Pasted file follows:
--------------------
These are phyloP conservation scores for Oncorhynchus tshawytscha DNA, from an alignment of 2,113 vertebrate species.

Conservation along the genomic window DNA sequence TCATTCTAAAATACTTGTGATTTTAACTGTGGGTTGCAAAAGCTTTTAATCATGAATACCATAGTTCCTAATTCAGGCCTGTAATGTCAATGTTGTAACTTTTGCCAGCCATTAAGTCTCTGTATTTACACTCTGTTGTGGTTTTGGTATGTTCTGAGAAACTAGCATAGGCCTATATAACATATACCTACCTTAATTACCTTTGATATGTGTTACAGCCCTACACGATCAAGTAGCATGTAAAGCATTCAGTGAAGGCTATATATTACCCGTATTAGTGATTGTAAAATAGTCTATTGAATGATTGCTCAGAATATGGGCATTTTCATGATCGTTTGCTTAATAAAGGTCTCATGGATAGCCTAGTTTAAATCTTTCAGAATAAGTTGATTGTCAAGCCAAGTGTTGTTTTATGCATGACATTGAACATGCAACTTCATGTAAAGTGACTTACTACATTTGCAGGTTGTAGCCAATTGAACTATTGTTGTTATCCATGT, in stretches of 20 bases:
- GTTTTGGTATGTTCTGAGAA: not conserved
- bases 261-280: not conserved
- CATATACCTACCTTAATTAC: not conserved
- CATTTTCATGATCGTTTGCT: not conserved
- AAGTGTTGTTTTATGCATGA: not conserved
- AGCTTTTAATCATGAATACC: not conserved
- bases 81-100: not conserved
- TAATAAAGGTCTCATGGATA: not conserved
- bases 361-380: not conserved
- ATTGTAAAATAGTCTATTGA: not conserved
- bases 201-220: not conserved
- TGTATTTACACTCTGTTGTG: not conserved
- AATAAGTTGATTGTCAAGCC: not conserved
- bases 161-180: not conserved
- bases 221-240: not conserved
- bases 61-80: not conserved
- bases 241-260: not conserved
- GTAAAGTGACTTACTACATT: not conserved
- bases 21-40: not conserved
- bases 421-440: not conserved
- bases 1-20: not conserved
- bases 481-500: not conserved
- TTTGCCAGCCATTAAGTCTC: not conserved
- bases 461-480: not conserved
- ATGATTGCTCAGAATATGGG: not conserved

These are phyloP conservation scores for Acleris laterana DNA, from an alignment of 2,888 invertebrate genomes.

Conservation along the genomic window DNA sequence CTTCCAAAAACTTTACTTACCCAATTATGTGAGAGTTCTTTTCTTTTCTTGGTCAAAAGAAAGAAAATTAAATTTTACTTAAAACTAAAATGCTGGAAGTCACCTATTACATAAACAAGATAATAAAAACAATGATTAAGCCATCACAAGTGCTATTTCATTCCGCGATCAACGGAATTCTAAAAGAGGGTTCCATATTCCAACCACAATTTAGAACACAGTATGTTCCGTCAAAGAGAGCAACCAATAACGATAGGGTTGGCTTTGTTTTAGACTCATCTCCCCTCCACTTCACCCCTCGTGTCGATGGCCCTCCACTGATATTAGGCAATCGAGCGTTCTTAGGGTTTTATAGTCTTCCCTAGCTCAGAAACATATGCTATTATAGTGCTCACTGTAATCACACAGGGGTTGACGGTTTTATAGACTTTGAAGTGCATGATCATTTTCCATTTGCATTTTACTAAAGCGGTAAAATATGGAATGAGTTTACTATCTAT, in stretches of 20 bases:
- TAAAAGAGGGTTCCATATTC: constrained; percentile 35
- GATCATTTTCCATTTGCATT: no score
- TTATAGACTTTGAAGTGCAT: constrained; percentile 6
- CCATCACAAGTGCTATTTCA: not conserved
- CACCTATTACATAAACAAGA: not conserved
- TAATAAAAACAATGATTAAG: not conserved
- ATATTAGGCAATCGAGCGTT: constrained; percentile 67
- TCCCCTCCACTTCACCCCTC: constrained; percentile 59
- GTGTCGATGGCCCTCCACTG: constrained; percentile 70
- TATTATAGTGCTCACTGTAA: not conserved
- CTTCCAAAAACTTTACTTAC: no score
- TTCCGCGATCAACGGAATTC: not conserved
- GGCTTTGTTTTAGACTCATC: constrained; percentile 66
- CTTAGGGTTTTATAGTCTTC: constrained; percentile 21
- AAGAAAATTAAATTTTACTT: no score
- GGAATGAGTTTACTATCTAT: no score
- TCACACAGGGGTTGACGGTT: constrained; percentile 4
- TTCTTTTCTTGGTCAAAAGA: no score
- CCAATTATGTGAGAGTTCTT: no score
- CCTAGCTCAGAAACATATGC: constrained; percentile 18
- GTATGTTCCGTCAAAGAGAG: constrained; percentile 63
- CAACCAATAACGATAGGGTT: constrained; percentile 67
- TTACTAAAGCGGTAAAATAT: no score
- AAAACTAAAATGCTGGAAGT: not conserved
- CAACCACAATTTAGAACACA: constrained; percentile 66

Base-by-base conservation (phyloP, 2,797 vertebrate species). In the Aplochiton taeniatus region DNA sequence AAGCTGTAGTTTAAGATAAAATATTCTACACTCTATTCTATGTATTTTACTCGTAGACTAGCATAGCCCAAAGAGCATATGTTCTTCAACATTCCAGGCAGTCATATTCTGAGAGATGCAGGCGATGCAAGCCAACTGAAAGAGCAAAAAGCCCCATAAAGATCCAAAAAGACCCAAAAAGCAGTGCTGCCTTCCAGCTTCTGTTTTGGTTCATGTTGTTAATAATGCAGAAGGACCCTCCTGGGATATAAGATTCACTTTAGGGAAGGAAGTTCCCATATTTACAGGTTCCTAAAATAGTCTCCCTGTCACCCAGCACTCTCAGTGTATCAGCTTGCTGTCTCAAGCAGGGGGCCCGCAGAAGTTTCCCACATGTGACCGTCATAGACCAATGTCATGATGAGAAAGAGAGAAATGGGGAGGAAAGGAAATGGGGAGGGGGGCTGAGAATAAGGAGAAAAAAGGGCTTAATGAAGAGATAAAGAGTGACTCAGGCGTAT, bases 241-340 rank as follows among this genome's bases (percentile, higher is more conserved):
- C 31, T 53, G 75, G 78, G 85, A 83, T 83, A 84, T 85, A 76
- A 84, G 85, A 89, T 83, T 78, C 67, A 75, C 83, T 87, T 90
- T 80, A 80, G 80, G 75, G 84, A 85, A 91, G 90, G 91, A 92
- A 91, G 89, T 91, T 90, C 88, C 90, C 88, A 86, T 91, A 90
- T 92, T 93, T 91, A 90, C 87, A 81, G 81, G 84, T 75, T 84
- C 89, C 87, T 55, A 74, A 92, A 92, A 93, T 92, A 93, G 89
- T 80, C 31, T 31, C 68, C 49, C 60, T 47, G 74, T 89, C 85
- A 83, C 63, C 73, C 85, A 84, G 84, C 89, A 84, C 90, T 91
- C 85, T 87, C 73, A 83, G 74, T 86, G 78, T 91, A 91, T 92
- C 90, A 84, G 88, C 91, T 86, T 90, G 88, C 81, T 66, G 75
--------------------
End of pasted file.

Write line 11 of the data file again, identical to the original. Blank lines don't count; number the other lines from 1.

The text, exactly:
- bases 361-380: not conserved